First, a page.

CDC says authors 'revisiting' highly cited study on suicide rates

A highly cited study broke down suicide rates by occupation, including farmers.

July 05, 2018, 5:02 PM

The Centers for Disease Control says that researchers are revisiting a highly cited study of suicide rates by occupation – including farmers – that was published in 2016, saying that problems with the data could have led to inaccurate findings.

Multiple news organizations, including ABC News, and lawmakers cited the study's findings that farmers faced higher-than-average suicide rates.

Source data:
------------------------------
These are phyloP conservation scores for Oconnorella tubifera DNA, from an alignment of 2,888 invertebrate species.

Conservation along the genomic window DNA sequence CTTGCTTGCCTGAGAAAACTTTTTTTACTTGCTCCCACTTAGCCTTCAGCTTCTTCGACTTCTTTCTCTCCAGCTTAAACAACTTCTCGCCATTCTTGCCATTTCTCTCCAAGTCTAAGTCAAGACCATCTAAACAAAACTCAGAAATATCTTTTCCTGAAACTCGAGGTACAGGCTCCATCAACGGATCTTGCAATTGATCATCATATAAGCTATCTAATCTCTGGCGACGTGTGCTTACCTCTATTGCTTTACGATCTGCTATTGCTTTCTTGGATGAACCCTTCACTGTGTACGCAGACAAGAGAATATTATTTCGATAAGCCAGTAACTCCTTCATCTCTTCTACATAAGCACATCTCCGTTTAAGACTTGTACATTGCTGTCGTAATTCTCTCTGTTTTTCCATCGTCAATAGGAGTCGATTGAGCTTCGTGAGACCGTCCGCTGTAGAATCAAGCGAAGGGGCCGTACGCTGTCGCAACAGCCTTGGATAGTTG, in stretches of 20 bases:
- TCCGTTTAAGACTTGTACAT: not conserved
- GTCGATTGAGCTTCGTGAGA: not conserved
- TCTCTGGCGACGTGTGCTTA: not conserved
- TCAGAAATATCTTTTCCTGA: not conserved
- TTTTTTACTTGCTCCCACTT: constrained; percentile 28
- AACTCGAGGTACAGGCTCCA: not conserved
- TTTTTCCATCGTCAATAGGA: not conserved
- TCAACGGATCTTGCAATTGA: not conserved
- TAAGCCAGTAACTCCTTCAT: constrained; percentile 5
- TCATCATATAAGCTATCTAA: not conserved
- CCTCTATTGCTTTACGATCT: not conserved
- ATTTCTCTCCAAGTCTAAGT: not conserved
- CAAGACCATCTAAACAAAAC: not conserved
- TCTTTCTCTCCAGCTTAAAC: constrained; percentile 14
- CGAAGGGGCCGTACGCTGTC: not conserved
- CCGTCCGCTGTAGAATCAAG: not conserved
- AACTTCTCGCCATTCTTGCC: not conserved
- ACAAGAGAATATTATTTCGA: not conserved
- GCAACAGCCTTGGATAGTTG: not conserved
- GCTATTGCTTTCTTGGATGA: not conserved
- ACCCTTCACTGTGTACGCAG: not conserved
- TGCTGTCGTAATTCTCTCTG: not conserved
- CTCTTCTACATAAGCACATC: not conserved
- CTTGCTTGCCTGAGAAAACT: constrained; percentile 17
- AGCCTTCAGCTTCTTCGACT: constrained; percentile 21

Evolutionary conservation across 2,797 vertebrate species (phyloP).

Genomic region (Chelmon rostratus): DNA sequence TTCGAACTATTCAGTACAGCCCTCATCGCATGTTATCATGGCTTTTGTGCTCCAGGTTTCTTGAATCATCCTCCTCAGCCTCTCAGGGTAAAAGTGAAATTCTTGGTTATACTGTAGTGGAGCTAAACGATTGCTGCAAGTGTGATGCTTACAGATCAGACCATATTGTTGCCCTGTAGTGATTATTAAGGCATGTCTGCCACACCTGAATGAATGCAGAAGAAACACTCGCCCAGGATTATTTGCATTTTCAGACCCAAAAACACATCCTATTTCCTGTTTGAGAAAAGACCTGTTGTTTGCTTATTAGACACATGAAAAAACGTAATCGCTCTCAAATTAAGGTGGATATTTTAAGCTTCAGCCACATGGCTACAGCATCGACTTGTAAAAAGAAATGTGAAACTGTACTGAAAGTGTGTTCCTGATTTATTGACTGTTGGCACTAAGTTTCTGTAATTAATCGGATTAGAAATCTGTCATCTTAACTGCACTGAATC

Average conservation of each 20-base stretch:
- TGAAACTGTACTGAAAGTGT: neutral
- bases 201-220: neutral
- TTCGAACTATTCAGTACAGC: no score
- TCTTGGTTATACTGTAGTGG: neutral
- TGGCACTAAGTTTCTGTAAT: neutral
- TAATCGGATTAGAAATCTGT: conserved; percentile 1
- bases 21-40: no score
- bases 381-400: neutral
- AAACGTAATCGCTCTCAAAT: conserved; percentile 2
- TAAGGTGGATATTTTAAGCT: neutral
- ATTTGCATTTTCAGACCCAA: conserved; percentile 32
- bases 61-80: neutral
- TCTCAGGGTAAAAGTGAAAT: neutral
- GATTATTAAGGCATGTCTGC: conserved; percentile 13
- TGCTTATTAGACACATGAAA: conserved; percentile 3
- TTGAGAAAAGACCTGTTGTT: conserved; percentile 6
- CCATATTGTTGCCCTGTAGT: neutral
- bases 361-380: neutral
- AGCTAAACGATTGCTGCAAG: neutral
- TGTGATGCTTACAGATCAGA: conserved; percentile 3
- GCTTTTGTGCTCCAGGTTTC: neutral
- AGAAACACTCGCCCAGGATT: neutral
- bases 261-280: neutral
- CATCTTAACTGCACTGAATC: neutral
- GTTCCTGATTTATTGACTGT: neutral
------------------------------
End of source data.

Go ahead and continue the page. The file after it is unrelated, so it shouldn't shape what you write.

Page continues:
But the CDC office that manages information related to injuries and deaths in the U.S. said the authors informed them some of the results could be inaccurate and are going through a "thorough reanalysis" of the data.

The CDC did not specify what the errors were or how they could impact the final findings.

"CDC is committed to quality and is working to meet our usual standards for excellence. The scientific authors are working diligently to reanalyze and publish corrected data. We apologize for the errors in the report. Suicide is a serious public health problem that can have lasting harmful effects on individuals, families, and communities," Courtney Lenard, a spokeswoman for the CDC injury center said in a statement.

ABC News will update as further information about the study becomes available.

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